No Sockeye Salmon Fishery On Wenatchee

No Sockeye Salmon Fishery On Wenatchee
No Sockeye Salmon Fishery On Wenatchee
Sockeye Salmon
Sockeye Salmon

The return of sockeye salmon to Lake Wenatchee is not strong enough to allow a recreational fishery in the lake this year, the Washington Department of Fish and Wildlife announced today.


Although more than 185,000 sockeye have passed Bonneville Dam this year, only about 14,000 of them are expected to enter Lake Wenatchee, said Jeff Korth, WDFW regional fish manager in Ephrata.

That is well short of the 23,000-fish goal for spawning escapement in the lake, Korth said.

"We know this is disappointing news for anglers, especially since the lake has opened for sockeye fishing for the past three years," Korth said. "But the number of sockeye counted between Rock Island and Rocky Reach dams is low, and very few are entering the Wenatchee River."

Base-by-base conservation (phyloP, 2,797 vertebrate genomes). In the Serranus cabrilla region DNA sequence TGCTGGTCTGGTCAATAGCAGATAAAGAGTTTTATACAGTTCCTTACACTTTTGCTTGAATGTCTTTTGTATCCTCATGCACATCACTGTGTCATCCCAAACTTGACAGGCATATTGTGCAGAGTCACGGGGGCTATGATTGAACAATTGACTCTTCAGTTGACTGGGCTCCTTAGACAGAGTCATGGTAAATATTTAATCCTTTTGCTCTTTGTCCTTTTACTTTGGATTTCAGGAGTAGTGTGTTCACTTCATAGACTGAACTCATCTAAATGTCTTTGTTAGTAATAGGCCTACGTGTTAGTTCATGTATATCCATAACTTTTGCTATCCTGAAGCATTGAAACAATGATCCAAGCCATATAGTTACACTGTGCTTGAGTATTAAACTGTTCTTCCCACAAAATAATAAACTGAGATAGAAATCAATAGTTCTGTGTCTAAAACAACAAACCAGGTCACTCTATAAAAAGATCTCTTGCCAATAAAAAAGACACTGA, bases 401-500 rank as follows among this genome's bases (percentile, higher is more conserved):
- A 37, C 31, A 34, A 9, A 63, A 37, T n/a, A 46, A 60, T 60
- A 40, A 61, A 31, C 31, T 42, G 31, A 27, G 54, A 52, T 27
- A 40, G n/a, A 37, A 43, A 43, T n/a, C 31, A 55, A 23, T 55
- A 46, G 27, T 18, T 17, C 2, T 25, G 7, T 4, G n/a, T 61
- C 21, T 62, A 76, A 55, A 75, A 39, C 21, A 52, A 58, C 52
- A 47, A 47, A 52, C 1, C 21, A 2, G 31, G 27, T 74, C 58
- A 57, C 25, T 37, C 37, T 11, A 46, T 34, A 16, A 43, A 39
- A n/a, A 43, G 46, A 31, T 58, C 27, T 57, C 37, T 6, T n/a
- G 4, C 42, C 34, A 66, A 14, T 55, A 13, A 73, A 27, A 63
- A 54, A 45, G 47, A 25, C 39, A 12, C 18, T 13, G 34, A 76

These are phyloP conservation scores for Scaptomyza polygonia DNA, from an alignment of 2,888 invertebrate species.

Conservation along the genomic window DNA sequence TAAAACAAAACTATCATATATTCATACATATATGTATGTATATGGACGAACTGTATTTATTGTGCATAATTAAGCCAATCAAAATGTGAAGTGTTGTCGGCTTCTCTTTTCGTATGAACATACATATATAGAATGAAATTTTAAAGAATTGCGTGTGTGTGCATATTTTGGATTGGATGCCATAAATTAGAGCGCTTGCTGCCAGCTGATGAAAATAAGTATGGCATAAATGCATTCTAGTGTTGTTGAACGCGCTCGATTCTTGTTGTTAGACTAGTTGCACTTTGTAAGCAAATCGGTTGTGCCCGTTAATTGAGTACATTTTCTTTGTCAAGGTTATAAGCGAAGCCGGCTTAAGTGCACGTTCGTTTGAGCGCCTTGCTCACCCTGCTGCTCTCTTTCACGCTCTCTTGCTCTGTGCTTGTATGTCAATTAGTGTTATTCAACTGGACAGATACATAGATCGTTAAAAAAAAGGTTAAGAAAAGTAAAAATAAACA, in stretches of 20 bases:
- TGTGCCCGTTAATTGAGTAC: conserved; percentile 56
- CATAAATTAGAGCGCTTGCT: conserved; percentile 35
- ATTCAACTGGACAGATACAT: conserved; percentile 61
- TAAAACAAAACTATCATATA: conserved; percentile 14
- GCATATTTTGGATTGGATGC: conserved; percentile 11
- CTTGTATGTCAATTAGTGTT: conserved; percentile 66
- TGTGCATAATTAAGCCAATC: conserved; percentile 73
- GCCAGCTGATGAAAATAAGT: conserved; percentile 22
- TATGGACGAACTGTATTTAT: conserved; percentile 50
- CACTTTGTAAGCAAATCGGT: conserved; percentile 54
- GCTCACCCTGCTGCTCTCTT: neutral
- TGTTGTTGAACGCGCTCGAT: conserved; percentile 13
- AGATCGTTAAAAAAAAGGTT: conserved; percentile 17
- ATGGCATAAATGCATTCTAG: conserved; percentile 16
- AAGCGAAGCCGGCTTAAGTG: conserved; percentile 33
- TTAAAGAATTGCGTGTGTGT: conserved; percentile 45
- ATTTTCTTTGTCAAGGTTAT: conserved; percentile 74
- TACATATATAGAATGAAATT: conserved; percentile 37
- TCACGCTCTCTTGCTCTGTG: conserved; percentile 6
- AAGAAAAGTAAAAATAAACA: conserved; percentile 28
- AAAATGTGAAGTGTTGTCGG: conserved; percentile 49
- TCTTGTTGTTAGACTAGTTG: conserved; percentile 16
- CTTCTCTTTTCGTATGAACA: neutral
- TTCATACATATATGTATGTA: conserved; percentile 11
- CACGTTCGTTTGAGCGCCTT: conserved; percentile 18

While the overall run of sockeye to the Columbia River has been relatively high, most of these fish appear to be headed for the Okanogan River and on into Canada, Korth said.

"The four- and five-year old sockeye that make up the bulk of this year's run to Lake Wenatchee were spawned in years with very low sockeye abundance," Korth said. "So there's good reason to believe returns will improve in the years ahead."

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